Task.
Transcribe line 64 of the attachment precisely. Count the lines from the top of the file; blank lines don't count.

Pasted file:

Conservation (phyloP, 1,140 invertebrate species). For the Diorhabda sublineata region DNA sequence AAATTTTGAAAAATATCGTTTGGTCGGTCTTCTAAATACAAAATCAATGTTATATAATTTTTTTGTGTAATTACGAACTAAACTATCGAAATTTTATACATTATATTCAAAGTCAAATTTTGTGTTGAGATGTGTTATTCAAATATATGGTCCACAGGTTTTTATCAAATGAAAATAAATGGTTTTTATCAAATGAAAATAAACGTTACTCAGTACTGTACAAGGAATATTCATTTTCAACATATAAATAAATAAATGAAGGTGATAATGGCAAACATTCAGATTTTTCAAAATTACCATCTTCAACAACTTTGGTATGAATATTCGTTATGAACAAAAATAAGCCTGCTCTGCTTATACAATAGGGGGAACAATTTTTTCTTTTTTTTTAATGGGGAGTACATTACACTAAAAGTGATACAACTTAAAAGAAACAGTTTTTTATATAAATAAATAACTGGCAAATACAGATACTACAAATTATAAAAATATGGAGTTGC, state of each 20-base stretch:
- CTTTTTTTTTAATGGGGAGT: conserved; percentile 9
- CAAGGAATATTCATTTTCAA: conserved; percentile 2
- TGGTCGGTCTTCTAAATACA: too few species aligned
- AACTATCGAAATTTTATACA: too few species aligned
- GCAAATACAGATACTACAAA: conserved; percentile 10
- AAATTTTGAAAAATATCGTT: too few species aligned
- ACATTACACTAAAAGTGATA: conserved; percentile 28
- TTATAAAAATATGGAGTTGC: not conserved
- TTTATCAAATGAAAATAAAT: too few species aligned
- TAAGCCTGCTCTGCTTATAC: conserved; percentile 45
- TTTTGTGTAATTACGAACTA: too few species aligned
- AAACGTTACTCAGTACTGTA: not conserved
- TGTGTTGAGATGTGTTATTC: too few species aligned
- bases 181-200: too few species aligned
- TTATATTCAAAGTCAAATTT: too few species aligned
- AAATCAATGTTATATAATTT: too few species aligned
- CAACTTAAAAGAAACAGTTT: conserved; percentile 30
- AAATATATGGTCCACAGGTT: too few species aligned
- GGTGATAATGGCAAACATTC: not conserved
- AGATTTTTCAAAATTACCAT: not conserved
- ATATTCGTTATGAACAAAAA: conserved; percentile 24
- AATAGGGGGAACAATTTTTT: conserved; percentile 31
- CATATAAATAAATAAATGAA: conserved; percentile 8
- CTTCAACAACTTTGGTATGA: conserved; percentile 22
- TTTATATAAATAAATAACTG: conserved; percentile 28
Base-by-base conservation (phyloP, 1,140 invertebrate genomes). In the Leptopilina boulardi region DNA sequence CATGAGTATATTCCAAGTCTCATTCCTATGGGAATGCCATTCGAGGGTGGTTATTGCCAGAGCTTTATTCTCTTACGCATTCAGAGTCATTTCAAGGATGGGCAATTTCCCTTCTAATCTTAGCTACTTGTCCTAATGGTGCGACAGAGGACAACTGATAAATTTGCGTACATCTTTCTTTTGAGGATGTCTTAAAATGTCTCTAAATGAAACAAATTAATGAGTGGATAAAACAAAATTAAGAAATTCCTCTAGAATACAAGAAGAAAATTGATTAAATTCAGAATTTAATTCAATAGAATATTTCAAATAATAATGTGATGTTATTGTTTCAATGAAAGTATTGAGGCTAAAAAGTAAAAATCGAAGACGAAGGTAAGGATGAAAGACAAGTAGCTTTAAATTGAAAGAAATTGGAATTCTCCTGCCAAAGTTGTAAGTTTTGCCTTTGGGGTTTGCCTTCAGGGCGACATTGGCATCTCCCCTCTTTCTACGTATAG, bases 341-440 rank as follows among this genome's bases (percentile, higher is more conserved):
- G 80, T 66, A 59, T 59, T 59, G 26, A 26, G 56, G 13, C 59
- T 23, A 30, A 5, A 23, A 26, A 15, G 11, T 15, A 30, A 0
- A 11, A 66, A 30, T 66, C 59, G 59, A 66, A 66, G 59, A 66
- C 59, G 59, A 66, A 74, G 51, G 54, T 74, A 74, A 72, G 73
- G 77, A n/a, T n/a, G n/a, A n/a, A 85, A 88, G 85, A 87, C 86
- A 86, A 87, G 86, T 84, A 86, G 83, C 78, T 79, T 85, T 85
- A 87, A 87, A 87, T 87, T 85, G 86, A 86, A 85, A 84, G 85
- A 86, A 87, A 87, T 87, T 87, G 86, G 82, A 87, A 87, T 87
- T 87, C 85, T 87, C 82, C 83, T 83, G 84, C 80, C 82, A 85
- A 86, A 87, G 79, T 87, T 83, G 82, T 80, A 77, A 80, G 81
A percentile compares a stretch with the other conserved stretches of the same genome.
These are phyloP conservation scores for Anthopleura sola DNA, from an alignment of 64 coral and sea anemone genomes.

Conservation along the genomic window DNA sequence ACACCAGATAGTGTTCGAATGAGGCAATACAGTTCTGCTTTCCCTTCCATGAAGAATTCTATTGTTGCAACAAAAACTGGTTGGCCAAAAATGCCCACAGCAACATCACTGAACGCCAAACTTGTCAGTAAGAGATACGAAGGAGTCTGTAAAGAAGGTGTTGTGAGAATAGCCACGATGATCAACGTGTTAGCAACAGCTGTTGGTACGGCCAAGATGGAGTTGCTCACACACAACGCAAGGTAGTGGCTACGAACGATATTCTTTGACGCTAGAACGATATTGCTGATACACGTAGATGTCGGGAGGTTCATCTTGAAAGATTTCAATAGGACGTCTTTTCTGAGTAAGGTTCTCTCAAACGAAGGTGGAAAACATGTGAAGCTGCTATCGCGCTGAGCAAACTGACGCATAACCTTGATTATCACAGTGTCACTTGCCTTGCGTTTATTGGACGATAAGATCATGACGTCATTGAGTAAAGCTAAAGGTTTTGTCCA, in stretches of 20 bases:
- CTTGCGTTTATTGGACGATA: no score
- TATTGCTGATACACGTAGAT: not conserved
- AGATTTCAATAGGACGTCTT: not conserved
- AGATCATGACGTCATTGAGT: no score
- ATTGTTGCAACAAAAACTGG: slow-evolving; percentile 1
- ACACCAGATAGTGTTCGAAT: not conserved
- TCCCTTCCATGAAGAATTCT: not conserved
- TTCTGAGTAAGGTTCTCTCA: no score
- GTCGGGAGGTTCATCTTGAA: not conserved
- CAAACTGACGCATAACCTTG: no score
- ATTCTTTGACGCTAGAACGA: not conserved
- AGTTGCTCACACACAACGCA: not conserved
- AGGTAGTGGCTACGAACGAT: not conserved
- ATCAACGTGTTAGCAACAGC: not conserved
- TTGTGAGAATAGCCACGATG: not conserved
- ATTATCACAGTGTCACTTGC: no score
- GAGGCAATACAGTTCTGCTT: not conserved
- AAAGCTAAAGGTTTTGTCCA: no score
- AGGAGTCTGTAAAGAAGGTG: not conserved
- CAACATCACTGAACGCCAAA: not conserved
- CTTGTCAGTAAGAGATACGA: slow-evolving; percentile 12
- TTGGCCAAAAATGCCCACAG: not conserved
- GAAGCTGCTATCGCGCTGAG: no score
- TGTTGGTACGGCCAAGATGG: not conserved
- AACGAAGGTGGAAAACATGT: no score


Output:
- TGTTGGTACGGCCAAGATGG: not conserved